Evaluation of zinc and copper levels in vaginal tissues and whole blood: correlation with age.

Affiliation

Csikós A(1), Kozma B(2), Baranyai E(3), Miklós I(4), Larson K(5), Póka R(2), Takacs P(6)(7).
Author information:
(1)Molecular Biology Group, FemPharma, LLC, Debrecen, Hungary.
(2)Department of Obstetrics and Gynecology, Faculty of Medicine, University of Debrecen, Debrecen, Hungary.
(3)Department of Inorganic and Analytical Chemistry, Faculty of Science and Technology Agilent Atomic Spectroscopy Partner Laboratory, University of Debrecen, Debrecen, Hungary.
(4)Department of Genetics and Applied Microbiology, Faculty of Science and Technology, University of Debrecen, Debrecen, Hungary.
(5)Division of Female Pelvic Medicine and Reconstructive Surgery, Department of Obstetrics and Gynecology, Eastern Virginia Medical School, Norfolk, VA, USA.
(6)Department of Obstetrics and Gynecology, Faculty of Medicine, University of Debrecen, Debrecen, Hungary. [Email]
(7)Division of Female Pelvic Medicine and Reconstructive Surgery, Department of Obstetrics and Gynecology, Eastern Virginia Medical School, Norfolk, VA, USA. [Email]

Abstract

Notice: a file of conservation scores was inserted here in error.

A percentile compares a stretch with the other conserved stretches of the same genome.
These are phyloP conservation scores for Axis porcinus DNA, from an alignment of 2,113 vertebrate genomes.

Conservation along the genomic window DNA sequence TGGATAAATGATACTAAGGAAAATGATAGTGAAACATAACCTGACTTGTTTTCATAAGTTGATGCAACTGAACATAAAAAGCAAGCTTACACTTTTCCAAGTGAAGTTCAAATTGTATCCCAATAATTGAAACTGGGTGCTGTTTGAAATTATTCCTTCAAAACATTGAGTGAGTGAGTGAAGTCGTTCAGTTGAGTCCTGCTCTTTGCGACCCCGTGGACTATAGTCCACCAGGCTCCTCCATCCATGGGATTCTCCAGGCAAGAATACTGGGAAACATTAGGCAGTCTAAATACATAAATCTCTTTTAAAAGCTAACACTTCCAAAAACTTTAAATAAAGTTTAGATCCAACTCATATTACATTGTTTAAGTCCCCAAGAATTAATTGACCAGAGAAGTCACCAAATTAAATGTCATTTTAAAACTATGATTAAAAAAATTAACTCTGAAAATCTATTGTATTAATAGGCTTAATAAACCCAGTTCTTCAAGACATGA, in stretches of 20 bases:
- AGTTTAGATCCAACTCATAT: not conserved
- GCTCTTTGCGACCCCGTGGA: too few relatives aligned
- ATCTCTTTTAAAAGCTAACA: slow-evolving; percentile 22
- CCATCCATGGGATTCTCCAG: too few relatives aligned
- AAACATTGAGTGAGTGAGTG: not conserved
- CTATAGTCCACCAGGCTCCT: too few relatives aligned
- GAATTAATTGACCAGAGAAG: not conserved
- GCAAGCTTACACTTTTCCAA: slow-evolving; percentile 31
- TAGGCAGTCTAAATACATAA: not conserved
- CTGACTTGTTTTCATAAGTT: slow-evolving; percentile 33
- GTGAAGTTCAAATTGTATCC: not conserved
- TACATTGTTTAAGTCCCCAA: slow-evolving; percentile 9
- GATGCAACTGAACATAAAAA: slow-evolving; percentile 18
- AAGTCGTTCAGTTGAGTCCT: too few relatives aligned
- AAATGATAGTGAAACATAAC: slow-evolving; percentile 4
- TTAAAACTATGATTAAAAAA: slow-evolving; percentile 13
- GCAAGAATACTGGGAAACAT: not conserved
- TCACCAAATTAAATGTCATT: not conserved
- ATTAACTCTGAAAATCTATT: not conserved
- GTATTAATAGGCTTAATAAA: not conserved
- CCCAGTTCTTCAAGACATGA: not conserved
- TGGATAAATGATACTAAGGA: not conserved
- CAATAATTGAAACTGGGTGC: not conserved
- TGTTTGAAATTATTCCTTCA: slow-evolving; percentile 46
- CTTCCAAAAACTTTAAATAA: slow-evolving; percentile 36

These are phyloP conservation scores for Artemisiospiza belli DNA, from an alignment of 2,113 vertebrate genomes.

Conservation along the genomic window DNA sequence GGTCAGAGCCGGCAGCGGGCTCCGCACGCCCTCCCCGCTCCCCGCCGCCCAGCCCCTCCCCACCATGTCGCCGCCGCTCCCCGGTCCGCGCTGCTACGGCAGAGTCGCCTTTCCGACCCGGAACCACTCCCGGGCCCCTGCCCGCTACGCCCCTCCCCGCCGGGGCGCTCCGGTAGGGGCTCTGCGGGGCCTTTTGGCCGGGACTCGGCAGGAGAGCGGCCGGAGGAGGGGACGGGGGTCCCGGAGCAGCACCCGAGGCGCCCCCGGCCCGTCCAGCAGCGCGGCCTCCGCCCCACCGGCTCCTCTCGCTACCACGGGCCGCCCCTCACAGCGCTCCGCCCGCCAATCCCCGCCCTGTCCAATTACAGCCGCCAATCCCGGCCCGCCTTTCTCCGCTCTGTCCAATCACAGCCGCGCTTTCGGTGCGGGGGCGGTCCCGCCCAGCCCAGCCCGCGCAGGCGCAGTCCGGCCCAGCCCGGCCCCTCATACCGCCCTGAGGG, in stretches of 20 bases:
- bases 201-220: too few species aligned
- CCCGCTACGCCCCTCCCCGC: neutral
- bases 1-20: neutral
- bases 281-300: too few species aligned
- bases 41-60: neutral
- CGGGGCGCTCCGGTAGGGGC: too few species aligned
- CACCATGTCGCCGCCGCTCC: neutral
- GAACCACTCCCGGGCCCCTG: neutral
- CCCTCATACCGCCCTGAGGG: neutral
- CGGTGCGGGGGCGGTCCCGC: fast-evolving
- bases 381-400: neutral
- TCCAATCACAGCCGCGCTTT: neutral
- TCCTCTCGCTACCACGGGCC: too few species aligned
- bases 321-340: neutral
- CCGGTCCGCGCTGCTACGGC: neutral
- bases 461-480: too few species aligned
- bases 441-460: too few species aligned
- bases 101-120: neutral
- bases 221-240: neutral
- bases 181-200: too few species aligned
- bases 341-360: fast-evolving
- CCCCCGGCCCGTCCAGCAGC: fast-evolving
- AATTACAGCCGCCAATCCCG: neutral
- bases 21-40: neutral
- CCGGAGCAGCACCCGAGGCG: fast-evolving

BACKGROUND: Zinc and copper are essential trace elements and play a crucial role in the homeostasis of connective tissues. In this study, we aimed to define zinc and copper levels in the vaginal tissue and establish whether a correlation exists between the zinc and copper levels either or both in whole blood or vaginal tissue samples and whether the finding correlates with the age of the patient or at least with her menopausal status. METHODS: We collected whole blood and vaginal tissue samples from 32 women and measured their zinc and copper levels by inductively coupled plasma optical emission spectrometry. We have performed Student's t test to evaluate the differences in the mean levels of trace elements and multiple regression to evaluate the association between vaginal tissue zinc/copper levels and age, menopausal status, number of vaginal deliveries, and zinc/copper blood levels. RESULTS: Zinc levels were significantly higher in both the vaginal tissues and whole blood samples than copper levels (p < 0.01). In the vaginal tissue samples, a strong positive correlation could be detected between zinc and copper levels (r = 0.82, p < 0.01). In the vaginal tissue, a negative correlation was found for zinc and copper levels with the age of women (r = - 0.27, p = 0.04 and r = - 0.56, p < 0.01). Multiple linear regression model (age, menopausal status, vaginal delivery and copper/zinc blood levels) showed that only age remained a significant predictor for zinc and copper vaginal tissues levels (p = 0.03, 95% CI - 2.28 to - 0.06; p = 0.004, 95% CI - 1.76 to - 0.34). CONCLUSIONS: Zinc and copper levels in the vaginal tissue decline with age. Out of the examined variables (age, menopausal status, vaginal delivery, and copper/zinc levels), only age is a significant predictor of vaginal zinc/copper levels.